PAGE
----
[Note: The beginning of a seventy-year period regarding Babylon began with the reign of King Jehoiakim of Judah, and the overthrow of the last declared king of Assyria, Ashur-uballit II of the Neo-Assyrian Empire (2 Kgs. 23:34; Jer. 24:1).
In the year 609 BCE, Pharaoh Necho of Egypt (Nekau II) took his army north to Carchemish in support of the Assyrians in his first military campaign against the Babylonians. This prompted King Josiah of Judah to throw off the Assyrian influence by attempting to halt the Egyptian’s advance at Megiddo. Unfortunately Josiah was wounded and died in late summer of 609 BCE. His son Jehoahaz then reigned for three months and 10 days until he was deposed. Then Jehoiakim (Eliakim) was placed on the throne, beginning his accession year in the fall of 609 BCE.
Thus the resulting defeat and route of the Egyptians at Carchemish in this year brought to a close the final days of the Neo-Assyrian Empire. And it marked the establishment of the Neo-Babylonian domination with the rule of King Nabopolassar and crown prince Nebuchadnezzar in late 609 BCE.
From this starting date we can account for a seventy-year period of time as prophesied by Jeremiah, which ended with the deposing of King Nabonidus and crown prince Belshazzar of Babylon in late 539 BCE (Jer. 25:11). The date for the fall of Babylon is supported by historical records and Daniel’s statement that: “In that night was Belshazzar the king of the Chaldeans slain. And Darius the Median took the kingdom, being about threescore and two years old” (Dan. 5:30-31).
Now even though the starting point for the seventy years is controversial with many dates being offered, the general assumption in accepting some of these dates is based on when the captivity began and ended, or when Cyrus’ decree was announced (Ezra 1:1-5). However, a closer look at Jeremiah’s prophecy shows that a focus for the seventy years prophecy was Babylon, and its impact on the nations of Southwest Asia, Central Asia and the Middle East, including Egypt—meaning that some things prophesied by Jeremiah were related to a seventy-year period, but not counted by it. Thus the people of Judah and Jerusalem did not escape the seventy-year period of Babylonian domination, and the related periods of captivity associated with it.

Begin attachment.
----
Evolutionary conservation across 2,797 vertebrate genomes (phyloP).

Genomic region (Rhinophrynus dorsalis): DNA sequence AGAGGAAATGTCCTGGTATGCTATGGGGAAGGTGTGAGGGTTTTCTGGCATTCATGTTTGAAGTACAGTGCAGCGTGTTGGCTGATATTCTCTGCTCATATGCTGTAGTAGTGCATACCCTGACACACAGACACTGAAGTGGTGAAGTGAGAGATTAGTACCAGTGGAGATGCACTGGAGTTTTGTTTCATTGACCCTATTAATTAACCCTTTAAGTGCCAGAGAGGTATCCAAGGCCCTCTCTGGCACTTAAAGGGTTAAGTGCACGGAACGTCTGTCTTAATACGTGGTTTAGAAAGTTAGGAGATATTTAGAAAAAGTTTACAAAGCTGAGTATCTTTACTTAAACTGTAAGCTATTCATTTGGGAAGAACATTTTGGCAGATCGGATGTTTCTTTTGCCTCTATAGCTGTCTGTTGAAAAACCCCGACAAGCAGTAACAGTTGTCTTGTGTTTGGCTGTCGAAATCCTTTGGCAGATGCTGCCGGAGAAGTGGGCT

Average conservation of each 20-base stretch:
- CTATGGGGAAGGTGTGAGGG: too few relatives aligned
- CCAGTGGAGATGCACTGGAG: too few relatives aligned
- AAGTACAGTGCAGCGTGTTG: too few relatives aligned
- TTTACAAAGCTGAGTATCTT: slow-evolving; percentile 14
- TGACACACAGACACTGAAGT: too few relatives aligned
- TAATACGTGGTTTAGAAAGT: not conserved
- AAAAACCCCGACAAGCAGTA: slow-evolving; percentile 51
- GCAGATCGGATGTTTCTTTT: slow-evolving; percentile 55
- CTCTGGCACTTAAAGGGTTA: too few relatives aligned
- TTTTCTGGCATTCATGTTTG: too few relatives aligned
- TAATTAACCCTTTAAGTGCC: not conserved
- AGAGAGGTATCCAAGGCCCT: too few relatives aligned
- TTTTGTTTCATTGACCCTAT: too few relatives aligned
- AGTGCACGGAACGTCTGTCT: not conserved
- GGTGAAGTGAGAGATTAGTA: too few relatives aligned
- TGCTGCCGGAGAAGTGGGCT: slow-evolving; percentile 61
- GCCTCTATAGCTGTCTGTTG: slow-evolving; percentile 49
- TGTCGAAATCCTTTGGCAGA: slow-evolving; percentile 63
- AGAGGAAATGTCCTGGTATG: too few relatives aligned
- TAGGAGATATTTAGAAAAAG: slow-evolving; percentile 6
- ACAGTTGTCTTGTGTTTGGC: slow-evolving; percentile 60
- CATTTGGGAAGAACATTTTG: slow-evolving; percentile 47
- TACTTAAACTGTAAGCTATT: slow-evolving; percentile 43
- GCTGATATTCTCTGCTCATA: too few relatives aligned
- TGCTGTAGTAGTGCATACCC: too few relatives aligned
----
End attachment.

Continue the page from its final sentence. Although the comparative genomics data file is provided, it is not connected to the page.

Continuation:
So in respect to the Babylonian domination we read: ”For thus said Jehovah, Surely at the fullness of Babylon—seventy years—I inspect you, and have established towards you My good word, to bring you back unto this place” (Jer. 29:10, YLT). Another translation states it this way: “For so says Jehovah, When according to My mouth seventy years have been fulfilled for Babylon, I will visit you and confirm My good Word to you, to bring you back to this place” (Jer.29:10).
We can reasonably conclude then that a seventy-year period ended with the fall of Babylon in October of 539 BCE. “And it shall be, when seventy years are fulfilled, I will punish the king of Babylon and that nation, and the land of the Chaldeans, for their iniquity, says Jehovah; and I will make it everlasting ruins” (Jer. 25:12).
Finally then we can say that Babylon was partly at the center of the seventy years prophecy, but the nations, including Judah, would be affected in many different ways and at different times during the seventy years of Babylon’s domination. The result then of these seventy years upon Babylon would initiate other prophecies, such as the destruction upon Jerusalem for seventy years, and the land being granted its Sabbaths for seventy years, which implies there was more than one seventy-year period of time to be accounted for in Jeremiah’s prophecies (2 Chron. 36:20-23).]